Misha Tuvin

I got interested in photography at a fairly young age, helping my father to make black and white prints in a darkened room. We lived in cramped conditions in Soviet Moscow and each such printing occasion involved furniture rearrangement and blocking the light gaps under the door with towels. The most magical part of photography was the appearance of an image on a sheet of photographic paper floating in the developer tray.

During my stint in the Soviet Army my friend and I volunteered for videography and photography. That provided a great distraction from the oppressive routine and brought some amusement: just flip a negative over, and all the officers at a military oath ceremony now salute with their left hand!  (The officers were mystified by their pictures and suspected themselves of being drunker than usual at the ceremony.)

That was a striking example of how the visual story depends on point of view.

I haven’t done any actual developing or printing of my own photographs ever since.

I grew up and became a chemist, and got out of the Soviet Russia, and switched to biology.

I am still enchanted by the magic of image creation and fascinated by how much of what we think we know about the world depends on the point of view and the light angle.

The photographs presented here are taken during our travels to Africa with my wife Natasha Artushin.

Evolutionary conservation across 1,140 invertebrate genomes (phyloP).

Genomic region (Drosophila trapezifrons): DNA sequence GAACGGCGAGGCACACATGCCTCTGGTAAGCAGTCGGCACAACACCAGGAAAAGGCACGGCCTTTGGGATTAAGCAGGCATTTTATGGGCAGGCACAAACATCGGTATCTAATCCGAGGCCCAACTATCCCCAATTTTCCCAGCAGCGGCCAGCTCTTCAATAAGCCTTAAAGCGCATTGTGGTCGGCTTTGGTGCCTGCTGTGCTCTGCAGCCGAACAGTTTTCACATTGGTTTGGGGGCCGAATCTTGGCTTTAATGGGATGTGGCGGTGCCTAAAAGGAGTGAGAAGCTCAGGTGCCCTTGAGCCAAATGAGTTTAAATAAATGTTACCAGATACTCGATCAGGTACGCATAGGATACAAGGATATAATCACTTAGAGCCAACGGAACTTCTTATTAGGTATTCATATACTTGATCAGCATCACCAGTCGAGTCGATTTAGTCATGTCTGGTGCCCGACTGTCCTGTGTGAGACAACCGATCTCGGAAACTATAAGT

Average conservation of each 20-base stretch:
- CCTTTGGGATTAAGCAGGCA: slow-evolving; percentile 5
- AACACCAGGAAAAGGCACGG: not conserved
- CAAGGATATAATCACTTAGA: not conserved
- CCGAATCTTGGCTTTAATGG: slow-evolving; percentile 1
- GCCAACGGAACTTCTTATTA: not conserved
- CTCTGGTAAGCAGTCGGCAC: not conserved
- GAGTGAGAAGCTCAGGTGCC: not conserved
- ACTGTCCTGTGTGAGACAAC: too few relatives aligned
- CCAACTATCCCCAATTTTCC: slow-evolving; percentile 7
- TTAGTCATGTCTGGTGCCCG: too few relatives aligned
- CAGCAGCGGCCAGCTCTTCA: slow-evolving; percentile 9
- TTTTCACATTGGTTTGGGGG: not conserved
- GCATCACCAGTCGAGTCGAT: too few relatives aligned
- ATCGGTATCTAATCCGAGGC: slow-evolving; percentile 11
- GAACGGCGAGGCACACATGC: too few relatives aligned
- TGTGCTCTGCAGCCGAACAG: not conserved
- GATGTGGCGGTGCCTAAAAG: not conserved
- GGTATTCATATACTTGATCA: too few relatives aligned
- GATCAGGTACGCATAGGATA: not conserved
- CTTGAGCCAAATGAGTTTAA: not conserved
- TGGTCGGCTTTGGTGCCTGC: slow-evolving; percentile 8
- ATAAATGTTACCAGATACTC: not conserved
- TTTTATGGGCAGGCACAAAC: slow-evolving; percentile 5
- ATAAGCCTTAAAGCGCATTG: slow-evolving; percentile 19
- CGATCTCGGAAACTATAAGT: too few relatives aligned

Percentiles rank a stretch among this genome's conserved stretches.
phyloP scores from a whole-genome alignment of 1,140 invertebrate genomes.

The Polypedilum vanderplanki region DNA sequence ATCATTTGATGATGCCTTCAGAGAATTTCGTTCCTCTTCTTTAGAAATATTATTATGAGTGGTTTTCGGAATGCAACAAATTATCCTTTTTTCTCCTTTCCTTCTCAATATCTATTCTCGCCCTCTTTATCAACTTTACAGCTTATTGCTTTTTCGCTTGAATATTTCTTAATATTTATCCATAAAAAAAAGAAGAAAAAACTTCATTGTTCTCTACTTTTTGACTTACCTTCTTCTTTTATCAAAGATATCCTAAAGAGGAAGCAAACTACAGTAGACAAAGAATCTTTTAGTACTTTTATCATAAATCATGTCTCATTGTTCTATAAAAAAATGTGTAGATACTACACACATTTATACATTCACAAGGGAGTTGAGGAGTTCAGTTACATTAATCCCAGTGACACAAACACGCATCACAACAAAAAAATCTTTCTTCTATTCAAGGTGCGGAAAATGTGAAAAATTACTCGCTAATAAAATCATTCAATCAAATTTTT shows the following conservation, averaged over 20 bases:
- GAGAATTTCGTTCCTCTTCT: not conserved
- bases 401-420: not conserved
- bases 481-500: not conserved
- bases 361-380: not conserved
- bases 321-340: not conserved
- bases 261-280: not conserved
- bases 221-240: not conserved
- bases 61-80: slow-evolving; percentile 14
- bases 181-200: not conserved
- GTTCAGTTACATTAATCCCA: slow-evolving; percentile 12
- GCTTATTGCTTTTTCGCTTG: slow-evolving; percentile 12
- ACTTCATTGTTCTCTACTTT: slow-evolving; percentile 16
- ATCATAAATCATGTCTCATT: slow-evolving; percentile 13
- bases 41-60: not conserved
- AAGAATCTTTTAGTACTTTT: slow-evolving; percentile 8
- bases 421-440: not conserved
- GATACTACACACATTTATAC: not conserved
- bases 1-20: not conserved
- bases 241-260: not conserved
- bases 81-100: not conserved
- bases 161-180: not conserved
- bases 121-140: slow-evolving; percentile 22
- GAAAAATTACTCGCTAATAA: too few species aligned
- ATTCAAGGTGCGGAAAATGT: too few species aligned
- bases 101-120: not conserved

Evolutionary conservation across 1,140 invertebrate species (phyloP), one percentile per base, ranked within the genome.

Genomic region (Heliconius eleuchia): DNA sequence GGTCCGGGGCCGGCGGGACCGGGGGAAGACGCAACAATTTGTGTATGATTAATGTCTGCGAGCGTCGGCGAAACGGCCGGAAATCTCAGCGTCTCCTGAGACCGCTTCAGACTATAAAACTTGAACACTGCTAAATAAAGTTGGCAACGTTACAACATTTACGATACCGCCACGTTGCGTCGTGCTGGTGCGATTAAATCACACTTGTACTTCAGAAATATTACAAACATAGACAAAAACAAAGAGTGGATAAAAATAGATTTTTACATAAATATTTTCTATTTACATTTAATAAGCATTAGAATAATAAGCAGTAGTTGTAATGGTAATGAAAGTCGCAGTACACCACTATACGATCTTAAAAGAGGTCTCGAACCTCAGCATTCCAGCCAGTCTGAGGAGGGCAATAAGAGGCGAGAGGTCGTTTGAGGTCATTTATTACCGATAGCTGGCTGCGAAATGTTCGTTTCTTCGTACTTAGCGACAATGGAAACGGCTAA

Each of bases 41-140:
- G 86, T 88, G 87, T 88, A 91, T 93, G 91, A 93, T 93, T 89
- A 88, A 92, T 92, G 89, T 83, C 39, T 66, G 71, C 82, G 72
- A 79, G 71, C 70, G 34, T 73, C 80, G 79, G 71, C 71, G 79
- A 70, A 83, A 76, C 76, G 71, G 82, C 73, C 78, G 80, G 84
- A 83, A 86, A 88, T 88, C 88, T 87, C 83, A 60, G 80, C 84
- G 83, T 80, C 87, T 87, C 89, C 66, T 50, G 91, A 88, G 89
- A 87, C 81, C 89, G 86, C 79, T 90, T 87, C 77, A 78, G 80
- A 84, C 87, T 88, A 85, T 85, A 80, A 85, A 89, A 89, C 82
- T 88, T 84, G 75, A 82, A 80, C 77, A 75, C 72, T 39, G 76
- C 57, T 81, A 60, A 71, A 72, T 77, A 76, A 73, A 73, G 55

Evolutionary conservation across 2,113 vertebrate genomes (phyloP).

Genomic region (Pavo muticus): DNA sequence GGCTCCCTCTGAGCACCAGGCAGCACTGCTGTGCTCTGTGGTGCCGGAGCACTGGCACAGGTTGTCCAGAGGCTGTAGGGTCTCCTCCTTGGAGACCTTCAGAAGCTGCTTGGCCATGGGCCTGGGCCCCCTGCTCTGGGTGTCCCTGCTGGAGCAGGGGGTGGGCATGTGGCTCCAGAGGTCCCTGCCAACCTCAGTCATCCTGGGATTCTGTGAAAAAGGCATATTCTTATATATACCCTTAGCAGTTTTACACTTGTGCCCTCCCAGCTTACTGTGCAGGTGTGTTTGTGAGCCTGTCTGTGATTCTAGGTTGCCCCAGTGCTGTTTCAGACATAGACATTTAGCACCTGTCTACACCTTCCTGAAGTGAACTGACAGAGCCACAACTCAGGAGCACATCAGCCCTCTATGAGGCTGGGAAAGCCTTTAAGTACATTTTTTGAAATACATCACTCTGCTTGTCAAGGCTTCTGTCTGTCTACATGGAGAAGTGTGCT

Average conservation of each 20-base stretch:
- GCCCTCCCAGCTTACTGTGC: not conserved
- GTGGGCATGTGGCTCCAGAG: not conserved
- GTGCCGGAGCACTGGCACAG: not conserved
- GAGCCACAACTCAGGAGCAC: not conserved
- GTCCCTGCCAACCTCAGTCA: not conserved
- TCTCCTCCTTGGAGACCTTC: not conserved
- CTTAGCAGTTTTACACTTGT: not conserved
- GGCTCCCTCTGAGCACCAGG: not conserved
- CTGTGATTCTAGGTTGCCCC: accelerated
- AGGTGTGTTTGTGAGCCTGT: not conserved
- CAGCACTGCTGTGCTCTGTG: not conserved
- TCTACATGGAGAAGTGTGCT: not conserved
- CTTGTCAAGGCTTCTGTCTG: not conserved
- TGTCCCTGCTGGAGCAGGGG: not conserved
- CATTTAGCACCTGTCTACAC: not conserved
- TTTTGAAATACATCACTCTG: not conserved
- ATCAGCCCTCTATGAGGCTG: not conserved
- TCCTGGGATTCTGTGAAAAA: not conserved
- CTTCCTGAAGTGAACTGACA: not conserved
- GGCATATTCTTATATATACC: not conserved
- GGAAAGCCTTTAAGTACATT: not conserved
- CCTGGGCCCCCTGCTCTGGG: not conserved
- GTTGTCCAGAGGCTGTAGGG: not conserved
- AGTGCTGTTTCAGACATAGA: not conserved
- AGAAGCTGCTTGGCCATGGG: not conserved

Natasha Artushin

Photography is not my job. It is my passion and a source of much joy. I cherish photography for the beauty it can bring but even more so for its special way of sharing the story.

The photographs presented here were made during our trips to several African countries with my husband Misha Tuvin.

I was born in Soviet Russia, behind “the iron curtain”, and always dreamt of visiting places I only read about. I got a glimpse of those watching the popular teleshow “Video-traveller’s Club” (“Клуб Кинопутешественников”).
Now that travelling to far-away lands became a possibility I seize my chances to see fantastic landscapes, unique ecosystems and disappearing cultures. And when I am there I strive to capture, and spirit away the distinctive moment, the incomparable light, the special isolated glance.

Making a photograph I am looking for a measure, for ratios and balances in composition and color which would transmit the feeling of my subject, tell the story I witness, create a presence. And at the same time I hope to find that boundary line where the reality of the subject ends and gets transformed into a symbol and experience.

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